Do other universities think efficiency projects make a difference? Do other universities think efficiency projects make a difference?

Yes. Higher Education Institutions, especially since the Diamond Review in 2011, have looked into effectiveness, efficiency and value for money. Institutions have pursued the benefits that come from operating more efficiently. Below are a small selection of case studies that highlight different ways in which Universities are finding savings.

If other universities can make these savings then we believe UEA can as well; do you have any ideas of how UEA can be more effective, efficient and provide value for money?

Newcastle University Newcastle University

A Procurement project lasted 18 months and was overseen by a multi-functional team.

Project: Procure to Pay at Newcastle University

Key objectives:

Identifying and implementing improvements in buying goods and services at Newcastle University

Key outcomes:

  1. year one - £1.46m savings

  2. £2.4m p.a. savings based on the university remaining at its current £100m total non-pay spend

  3. Reduced volume of work through greater efficiency

University of Cumbria University of Cumbria

The University of Cumbria undertook a ‘More with Less’ operational plan.

Project: Process improvement in HR

Key objectives:

A review of internal HR processes as part of a wider commitment to institutional efficiency

Key outcomes:

  1. 56 HR processes have been reduced to 32

  2. Introducing self service into HR procedures and records

  3. Expected to yield annual savings of £45,000 in staff costs

  4. The University feels it has a transposable model that it can now apply to similar initiatives in other functions., p. 34

Nottingham Trent University Nottingham Trent University

The University has an integrated management approach across all activities.

Project: Integrated management systems and commercial approach

Key objective:

Ensuring that its systems reinforce efficiency and effectiveness across different service elements.

Key outcomes:

The management dashboard

  1. This delivers real-time monitoring and is central to the University’s ability to manage assets, set targets and forecast

  2. The ‘dashboard’ allows everyone from the vice-chancellor to a manager of an individual school to access information on cash balance and financial performance, space utilisation as well as staff and student number data

  3. Integrated system across the university management and planning processes to ensure that there is ‘one version of the truth’

Linking benchmarking with business and industry

  1. Directors with a commercial focus sit alongside pro-vice-chancellors with academic responsibilities

  2. The University has integrated privately trained professionals so that activities benefit from a wide range of experience of business and industry

  3. Benchmarking is further enhanced through this approach by testing processes against other businesses as well as other universities., p. 27

University of St. Andrews University of St. Andrews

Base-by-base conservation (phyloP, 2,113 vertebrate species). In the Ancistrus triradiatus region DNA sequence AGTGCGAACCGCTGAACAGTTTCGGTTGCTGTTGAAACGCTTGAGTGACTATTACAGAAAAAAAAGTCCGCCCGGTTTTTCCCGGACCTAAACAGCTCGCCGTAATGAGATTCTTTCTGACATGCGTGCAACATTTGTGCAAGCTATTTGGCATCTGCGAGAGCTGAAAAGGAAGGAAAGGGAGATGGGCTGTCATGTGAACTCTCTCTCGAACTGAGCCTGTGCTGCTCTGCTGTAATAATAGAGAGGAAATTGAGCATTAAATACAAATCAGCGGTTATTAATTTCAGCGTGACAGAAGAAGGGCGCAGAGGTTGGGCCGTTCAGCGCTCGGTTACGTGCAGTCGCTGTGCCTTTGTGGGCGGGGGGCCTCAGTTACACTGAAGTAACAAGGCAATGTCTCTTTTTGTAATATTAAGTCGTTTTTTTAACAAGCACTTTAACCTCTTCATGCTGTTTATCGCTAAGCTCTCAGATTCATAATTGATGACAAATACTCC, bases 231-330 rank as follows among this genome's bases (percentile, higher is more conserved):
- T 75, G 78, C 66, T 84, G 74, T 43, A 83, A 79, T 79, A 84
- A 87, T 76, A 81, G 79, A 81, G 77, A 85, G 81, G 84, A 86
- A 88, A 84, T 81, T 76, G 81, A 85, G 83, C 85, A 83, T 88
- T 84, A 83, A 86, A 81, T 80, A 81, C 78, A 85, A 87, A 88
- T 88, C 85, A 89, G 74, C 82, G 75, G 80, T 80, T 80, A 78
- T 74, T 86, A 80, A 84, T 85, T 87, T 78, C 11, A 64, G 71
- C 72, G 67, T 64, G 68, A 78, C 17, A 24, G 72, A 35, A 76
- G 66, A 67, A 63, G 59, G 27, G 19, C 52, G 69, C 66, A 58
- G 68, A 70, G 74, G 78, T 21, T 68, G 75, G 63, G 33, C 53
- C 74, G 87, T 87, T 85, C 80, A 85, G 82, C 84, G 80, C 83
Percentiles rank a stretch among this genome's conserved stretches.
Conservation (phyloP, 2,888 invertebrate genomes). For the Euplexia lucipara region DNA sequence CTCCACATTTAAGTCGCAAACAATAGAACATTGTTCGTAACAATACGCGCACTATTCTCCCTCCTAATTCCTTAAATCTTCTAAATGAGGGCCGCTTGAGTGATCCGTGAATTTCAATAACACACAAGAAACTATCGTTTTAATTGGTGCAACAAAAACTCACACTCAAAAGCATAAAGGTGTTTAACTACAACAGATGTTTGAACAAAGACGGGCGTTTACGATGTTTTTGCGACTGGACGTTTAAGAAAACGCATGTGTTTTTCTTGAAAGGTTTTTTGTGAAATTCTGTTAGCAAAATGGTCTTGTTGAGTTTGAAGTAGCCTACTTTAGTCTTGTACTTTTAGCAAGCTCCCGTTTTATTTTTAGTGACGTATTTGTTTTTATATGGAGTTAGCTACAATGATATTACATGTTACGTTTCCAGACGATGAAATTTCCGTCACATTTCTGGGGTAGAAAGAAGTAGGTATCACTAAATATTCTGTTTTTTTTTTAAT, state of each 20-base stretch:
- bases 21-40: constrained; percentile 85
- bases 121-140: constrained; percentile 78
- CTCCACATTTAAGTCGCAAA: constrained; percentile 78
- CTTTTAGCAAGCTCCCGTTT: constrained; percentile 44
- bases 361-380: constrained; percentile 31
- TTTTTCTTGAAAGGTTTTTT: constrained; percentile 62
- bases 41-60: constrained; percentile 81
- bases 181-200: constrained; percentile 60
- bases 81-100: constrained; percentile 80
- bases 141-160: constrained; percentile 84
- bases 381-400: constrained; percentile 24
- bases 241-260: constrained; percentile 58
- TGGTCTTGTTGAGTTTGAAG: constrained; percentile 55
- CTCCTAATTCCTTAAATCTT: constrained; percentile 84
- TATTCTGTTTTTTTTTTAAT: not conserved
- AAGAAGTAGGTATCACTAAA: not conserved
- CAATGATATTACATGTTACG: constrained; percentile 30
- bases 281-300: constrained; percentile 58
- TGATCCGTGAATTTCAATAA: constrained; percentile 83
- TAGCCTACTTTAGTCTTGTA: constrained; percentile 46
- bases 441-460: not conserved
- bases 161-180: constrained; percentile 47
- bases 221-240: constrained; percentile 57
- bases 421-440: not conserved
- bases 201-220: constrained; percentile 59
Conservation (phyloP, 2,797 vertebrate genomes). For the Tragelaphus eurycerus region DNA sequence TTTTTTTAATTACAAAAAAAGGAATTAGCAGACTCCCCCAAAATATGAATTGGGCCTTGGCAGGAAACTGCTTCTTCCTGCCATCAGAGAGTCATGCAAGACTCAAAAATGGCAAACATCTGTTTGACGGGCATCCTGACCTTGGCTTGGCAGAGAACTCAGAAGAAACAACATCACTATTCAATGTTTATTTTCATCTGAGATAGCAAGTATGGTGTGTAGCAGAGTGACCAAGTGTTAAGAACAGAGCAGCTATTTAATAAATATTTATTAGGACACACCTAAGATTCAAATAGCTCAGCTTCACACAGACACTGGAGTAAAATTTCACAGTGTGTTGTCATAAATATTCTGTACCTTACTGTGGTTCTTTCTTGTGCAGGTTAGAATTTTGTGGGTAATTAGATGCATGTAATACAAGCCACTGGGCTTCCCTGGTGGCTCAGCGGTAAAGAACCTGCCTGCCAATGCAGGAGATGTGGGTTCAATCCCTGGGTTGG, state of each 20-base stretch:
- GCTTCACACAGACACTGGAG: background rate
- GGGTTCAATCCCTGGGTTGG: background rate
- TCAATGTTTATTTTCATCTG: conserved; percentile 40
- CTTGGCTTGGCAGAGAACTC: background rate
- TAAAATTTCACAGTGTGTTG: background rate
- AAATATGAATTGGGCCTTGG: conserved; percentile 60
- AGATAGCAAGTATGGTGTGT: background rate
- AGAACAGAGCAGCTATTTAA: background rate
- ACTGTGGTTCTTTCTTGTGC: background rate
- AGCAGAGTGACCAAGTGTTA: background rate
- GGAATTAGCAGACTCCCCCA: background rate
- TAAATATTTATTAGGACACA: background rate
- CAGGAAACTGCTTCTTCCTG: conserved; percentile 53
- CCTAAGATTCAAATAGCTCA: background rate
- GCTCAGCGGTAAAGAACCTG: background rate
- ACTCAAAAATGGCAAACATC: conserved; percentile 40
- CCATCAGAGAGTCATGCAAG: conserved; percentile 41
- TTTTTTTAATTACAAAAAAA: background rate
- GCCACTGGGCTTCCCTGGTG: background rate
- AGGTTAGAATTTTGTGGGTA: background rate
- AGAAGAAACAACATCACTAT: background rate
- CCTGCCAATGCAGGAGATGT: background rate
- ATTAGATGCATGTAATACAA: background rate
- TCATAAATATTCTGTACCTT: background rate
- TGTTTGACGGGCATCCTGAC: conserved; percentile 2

St Andrews University has implemented a ‘Lean' programme which involves many similar principles behind UEA's project. Details about the project can be found at

Below are two examples of processes that have been made more efficient after being looked at as part of the Lean programme:

Project: Biology examination setting process

Key objective:

Improve Junior Honours examination setting process

Key outcomes:

  1. Exam setting process reduced from 32 to 12 steps
  2. Emphasis on getting it right first time, with a significant reduction in checking of question validity, grammar, model answers, etc
  3. Clear instructions provided to all staff
  4. University deadlines met
  5. Time freed across School for all staff to do other value-adding work

Project: Student Status Letters

Key objective:

Reduce time taken to process letters confirming that students are enrolled at the University (required by e.g. banks, local Council)

Key outcomes:

  1. Letters produced by one staff member within two minutes of being requested, rather than being passed through several hands and ready for collection by students in seven to ten working days
  2. Process time reduced from thirty-one to two minutes
  3. Much happier students
  4. Saving of 0.5 fte​ (£13,000 per day)

Cardiff University Cardiff University

Cardiff has also adopted the Lean method. Below is an example of one of their projects:

Project Title: Phantom Head Lab (PHL) Allocation Model

Issue: The project was to look at ways to accommodate the increasing student numbers within the existing laboratory facilities in the Dental School from September 2011.

The main concern was the lack of appropriate laboratory teaching space to continue providing a high class teaching environment for the increased student numbers.

The current state mapping highlighted:

  • fluctuations in busy times and capacity through the year
  • current facilities had sufficient capacity to accommodate projected student increases, irrespective of the time period teaching took place
  • a shortage of appropriate equipment for technical teaching

By implementing the recommendations, the School has:

  • Improved the utilisation of laboratory resources, accommodating a 21% increase in Dental student numbers
  • Prevented staff clashes
  • Highlighted options for future state improvements by upgrading technical teaching facilities and freeing up a large area of 60m2 for other purposes within the School